financing healthcare

Can Medical Bills Be Paid Using a Payment Plan?

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Medical bills can rapidly add up to thousands of dollars. Even if you’re insured, if you have a plan with a high-deductible, it’s not unusual to have to pay expensive, out-of-pocket contributions. As such, you may not be able to afford to pay each of your medical bills in their entirety. Many healthcare providers know this and can work with you to determine a payment plan as one of your options.


Pre-Planning Payments

If you anticipate an expensive medical treatment for which you aren’t covered, or if you know that you will have a significant deductible, talk to your medical provider’s business office. Some healthcare organizations will set up a billing plan in advance or have access to a financing plan provided by an outside lender.

If you’re a direct-pay patient, ask about discounts available for pre-paying your procedure or for paying in cash, as well. In some cases, the price that you can negotiate may be lower than what your insurance would have to pay.


Traditional Payment Plans

Many healthcare providers may be willing to set up a payment plan, and some may not even charge you interest, if you just call and ask. They realize that it’s better to get payment from you over time than to never get paid at all. When you negotiate a payment plan, get written confirmation so you know exactly what you’ve agreed to. It’s not uncommon to be able to set up a plan that stretches out to a couple of years or more, although the details of the plan you get will depend on your actual situation and healthcare provider. Be sure you can afford the loan you agree to before signing any paperwork so you don’t risk impacting your financial health.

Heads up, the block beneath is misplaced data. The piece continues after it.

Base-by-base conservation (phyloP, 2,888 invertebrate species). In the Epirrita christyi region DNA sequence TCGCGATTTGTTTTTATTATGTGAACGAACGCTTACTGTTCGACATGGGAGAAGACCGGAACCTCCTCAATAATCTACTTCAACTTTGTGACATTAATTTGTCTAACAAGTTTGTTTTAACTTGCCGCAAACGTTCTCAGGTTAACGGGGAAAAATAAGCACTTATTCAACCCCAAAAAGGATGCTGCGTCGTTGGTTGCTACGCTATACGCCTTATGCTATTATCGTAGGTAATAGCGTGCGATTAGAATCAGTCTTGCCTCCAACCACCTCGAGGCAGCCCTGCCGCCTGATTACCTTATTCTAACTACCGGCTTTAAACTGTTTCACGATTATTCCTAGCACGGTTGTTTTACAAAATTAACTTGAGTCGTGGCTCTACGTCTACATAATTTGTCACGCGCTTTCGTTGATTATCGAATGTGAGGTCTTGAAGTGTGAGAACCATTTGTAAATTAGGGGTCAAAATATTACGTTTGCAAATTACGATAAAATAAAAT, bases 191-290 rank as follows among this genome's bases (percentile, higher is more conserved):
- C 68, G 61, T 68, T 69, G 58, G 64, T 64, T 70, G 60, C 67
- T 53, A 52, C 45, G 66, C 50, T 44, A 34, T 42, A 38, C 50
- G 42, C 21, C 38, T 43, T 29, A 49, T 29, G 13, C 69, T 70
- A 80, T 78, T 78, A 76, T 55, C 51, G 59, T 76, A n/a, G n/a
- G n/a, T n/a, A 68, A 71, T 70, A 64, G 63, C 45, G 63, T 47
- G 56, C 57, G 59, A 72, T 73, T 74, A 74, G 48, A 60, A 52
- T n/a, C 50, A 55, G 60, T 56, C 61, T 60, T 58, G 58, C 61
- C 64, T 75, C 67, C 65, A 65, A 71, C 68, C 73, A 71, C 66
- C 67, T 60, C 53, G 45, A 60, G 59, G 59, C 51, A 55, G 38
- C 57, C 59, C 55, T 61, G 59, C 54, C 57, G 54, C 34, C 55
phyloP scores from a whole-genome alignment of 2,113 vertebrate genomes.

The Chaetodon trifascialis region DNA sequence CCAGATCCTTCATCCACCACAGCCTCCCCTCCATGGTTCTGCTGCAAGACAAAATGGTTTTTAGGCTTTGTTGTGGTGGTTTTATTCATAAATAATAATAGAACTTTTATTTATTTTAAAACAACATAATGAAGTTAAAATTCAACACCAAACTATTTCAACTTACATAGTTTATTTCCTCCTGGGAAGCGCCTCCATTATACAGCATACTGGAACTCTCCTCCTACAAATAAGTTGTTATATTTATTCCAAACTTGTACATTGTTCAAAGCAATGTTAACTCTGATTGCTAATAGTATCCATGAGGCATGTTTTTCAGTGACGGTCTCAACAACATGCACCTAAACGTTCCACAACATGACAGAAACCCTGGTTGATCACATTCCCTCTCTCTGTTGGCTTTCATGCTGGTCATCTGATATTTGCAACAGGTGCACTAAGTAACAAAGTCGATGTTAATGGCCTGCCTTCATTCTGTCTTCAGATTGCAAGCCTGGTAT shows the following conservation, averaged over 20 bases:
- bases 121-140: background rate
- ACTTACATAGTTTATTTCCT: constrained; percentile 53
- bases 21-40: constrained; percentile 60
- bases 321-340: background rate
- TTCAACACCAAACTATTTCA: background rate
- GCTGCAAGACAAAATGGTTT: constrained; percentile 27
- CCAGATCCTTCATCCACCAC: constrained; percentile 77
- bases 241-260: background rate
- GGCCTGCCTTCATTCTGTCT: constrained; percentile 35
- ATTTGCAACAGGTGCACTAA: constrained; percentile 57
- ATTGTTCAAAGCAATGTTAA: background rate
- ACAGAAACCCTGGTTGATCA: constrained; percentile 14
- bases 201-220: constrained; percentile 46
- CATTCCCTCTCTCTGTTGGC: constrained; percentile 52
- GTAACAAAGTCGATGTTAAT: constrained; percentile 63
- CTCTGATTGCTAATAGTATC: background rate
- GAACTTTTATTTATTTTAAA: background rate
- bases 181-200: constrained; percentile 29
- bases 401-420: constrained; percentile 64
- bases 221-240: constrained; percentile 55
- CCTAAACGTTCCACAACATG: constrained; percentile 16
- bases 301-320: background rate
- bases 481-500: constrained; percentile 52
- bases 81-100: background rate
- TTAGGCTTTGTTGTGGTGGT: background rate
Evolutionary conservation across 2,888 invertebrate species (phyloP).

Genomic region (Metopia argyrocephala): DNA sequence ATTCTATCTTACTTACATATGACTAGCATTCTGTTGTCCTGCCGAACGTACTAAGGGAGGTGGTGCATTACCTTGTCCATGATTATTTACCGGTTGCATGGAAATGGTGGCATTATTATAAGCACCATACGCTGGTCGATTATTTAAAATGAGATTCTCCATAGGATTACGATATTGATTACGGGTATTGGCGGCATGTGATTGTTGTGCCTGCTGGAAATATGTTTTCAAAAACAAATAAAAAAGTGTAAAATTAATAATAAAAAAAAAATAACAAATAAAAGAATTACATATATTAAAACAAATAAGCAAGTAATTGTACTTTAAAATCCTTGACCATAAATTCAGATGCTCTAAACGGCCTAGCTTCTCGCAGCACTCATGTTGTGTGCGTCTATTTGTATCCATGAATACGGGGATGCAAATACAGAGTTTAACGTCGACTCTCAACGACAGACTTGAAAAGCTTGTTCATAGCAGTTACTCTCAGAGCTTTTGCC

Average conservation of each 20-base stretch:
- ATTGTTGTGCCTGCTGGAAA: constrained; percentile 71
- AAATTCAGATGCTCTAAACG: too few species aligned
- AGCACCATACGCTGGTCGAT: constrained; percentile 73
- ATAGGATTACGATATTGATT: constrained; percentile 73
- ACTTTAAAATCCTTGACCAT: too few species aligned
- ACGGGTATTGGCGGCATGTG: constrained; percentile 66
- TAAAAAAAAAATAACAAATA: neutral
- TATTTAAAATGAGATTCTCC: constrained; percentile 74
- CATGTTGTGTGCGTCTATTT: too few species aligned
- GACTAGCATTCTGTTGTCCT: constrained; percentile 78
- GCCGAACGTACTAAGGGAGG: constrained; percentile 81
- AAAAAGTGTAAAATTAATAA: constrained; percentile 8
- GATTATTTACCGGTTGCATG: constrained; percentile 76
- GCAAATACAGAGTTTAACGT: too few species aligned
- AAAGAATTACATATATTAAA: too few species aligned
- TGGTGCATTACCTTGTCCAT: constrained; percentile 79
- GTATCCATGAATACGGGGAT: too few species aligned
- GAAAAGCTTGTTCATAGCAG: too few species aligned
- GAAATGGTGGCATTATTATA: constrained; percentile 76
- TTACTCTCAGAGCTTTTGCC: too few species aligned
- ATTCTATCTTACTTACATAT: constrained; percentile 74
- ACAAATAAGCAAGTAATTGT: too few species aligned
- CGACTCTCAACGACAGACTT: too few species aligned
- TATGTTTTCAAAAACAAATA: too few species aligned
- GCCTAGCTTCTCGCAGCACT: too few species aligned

Personal Credit

Another option is to use a personal loan or a credit card to finance your medical expenses. Some of these financing tools are based on your credit, so you may want to check your credit report to make sure there are no surprises when you go to apply.

Be sure your financial health is in order before taking on too much debt. Learning how to balance your personal and financial health is key to any well-rounded budget.



About the Author
Solomon Poretsky has been a writer since 1996, with experience in the fields of financial services, real estate and technology. Poretsky holds a Bachelor of Arts in political science from Columbia University.



This article is provided for general guidance and information. It is not intended as, nor should it be construed to be, legal, financial or other professional advice. Please consult with your attorney or financial advisor to discuss any legal or financial issues involved with credit decisions.

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